Thursday, June 17, 2004

Know Your Train Stations
Or
Train service stopped. Reason: accident

   I'm hopefully done moving things on the subway. I was going to make a list of all the second hand stuff I have bought in Japan -- basically everything I've furnished my bedroom and kitchen with. Instead I'm going to briefly discuss the importance of knowing all the train stations near your house. Coming back from another free-stuff gather, I was carrying a large plastic box filled with plates and other kitchen stuff. After making several transfers, I was finally on my home train line-- only to find it was delayed and the conductors weren't sure when it would be rolling again. After about 10 minutes of this, I made a few more transfers to a line that would get me to Akabane, one station from my home station of Kawaguchi. During this ride, I noticed that it wasn't just the Keihin-Tohoku line that was delayed, but the Tokaido, Takasaki, Utsunomiya, and one other line were also stopped, due to earthquake damage. Actually the English version flashing on the monitors in the trains just gave "Accident" as the reason, but the conductors gave more details.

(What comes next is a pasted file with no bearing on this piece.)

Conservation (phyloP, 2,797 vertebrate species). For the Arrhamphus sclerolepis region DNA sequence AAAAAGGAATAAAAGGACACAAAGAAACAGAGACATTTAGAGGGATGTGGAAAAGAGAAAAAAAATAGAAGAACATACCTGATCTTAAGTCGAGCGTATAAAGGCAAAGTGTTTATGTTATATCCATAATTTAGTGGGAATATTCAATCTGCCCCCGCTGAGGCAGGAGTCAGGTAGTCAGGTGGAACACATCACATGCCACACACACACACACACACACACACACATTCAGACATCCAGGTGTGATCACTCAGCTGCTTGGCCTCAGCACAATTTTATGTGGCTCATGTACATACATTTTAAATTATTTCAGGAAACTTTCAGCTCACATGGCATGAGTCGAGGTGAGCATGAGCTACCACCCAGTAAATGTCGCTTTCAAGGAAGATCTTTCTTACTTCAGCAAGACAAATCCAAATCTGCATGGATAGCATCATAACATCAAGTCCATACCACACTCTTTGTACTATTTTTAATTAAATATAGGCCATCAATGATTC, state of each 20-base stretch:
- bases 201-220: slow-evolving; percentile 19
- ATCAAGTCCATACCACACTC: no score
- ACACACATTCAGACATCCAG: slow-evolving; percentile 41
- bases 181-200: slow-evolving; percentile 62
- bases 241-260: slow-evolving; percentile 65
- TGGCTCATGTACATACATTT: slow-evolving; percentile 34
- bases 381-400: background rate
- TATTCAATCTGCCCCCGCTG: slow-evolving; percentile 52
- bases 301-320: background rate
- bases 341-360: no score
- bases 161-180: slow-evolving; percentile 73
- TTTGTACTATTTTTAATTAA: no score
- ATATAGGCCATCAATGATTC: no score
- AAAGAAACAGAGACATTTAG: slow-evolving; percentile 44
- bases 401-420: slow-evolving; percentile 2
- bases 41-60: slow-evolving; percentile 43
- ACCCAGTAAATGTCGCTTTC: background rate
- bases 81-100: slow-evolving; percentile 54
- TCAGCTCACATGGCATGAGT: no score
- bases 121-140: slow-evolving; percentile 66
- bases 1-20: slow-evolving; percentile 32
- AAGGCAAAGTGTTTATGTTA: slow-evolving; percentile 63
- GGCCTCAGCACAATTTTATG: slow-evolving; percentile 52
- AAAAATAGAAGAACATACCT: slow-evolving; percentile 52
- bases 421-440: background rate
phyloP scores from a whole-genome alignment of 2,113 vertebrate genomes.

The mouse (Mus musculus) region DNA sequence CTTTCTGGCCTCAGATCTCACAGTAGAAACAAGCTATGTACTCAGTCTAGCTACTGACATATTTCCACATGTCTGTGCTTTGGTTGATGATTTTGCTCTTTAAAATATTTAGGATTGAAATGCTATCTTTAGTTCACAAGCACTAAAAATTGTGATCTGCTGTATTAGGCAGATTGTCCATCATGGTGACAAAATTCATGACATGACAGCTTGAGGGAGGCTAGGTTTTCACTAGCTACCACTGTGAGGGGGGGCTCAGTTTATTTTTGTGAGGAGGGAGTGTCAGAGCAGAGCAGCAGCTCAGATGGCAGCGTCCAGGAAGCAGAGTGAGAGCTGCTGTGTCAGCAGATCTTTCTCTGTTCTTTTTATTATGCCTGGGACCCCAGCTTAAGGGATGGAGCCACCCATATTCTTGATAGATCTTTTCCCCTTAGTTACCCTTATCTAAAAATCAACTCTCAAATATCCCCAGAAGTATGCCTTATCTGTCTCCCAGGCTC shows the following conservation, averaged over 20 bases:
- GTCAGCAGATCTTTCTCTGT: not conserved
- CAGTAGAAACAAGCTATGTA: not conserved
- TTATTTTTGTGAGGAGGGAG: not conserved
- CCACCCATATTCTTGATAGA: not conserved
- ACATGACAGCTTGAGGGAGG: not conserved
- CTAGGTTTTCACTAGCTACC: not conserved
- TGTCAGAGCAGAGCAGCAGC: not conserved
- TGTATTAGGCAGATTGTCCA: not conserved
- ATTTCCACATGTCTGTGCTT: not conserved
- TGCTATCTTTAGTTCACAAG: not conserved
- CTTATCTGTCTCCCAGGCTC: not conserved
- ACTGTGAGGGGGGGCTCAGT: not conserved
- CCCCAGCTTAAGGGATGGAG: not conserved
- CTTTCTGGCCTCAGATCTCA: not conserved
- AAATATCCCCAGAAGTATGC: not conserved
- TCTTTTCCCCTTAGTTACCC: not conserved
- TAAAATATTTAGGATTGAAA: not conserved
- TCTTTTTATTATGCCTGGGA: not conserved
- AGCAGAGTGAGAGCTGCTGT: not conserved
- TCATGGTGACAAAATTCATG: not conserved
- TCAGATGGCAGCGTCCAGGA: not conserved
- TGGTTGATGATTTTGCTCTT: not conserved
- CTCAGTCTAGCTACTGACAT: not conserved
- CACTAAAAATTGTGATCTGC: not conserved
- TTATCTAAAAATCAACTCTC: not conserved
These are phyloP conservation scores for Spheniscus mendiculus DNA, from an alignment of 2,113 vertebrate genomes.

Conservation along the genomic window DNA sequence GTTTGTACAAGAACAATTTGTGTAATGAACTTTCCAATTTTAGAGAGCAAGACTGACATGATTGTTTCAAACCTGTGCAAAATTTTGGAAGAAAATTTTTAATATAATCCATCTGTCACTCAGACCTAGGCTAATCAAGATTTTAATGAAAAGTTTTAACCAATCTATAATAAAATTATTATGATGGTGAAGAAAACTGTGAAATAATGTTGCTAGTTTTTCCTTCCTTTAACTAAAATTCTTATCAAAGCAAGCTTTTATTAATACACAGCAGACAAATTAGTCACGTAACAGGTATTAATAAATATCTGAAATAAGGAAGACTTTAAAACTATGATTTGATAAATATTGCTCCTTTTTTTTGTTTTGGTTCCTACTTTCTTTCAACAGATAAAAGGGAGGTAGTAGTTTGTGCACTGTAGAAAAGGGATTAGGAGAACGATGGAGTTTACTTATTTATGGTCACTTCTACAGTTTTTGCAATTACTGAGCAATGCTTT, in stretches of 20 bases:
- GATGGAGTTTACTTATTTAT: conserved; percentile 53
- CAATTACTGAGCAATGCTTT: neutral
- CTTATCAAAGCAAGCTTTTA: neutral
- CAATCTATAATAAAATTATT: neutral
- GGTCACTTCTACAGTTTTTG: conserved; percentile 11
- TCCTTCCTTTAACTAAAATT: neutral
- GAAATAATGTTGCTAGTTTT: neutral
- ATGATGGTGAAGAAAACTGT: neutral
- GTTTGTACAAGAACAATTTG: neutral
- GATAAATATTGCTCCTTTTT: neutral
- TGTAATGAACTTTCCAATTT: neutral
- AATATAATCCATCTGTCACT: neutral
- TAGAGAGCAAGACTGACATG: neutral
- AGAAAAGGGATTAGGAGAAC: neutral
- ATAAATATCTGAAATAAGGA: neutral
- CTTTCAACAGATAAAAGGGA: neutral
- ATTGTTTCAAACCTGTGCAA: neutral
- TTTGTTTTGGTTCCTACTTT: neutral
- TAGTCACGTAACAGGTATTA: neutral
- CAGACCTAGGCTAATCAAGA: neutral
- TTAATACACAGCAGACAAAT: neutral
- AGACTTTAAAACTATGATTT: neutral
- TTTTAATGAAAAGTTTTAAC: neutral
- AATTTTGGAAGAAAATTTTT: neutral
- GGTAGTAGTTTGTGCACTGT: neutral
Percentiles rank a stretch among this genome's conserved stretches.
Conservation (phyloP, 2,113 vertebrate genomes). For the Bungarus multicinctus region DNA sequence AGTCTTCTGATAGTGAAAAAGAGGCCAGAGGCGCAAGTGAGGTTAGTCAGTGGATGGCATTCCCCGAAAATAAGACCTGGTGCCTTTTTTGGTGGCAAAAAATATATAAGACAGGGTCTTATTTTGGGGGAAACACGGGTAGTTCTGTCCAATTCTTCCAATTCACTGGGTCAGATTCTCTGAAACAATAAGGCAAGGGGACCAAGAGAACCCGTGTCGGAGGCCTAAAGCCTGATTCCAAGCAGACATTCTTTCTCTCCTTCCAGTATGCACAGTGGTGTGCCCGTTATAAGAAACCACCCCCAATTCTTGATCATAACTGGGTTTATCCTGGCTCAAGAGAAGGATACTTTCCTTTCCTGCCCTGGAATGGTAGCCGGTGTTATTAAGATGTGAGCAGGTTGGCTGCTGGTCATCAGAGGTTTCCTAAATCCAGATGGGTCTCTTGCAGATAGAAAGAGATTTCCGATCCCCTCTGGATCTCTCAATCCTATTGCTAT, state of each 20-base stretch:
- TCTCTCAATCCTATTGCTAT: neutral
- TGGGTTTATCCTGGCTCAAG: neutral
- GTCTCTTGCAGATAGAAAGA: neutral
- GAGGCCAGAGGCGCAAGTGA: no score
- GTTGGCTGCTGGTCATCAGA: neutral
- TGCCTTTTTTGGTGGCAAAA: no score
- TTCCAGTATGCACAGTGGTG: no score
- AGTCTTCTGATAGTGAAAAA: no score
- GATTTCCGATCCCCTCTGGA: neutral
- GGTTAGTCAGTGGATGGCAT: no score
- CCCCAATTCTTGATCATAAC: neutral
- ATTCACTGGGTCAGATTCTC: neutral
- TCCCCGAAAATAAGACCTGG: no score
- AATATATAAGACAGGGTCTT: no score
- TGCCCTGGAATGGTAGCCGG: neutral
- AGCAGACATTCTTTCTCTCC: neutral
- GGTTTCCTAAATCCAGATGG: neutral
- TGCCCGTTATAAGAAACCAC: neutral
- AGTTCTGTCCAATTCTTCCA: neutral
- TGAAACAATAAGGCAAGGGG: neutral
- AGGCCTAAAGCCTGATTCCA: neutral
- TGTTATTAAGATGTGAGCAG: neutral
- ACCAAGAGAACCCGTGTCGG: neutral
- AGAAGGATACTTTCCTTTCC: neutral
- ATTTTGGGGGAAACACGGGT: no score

After an hour or so, the trains on my line resumed, and since the platform was now jammed with people, there was no way I was getting on the first train, especially with my big box 'o stuff. This was a full-on train packing, the kind where people stand in the doorway and push on the doorframe to force their bodies back into the train car. I waited for the next train which was almost as bad, requiring me to hold the box in my hands for the one station I had to travel. There was definitely no room to put it down. As I left the train I was pushed about so much I smacked some poor innocent bystander with my box. This is all typical behavior from Tokyoites on a crowded train.
   More to the point, when I got home, my roommate pointed out another nearby station on the Namboku subway line I could have taken instead if I had known about it. Therefore the moral: know your stations.

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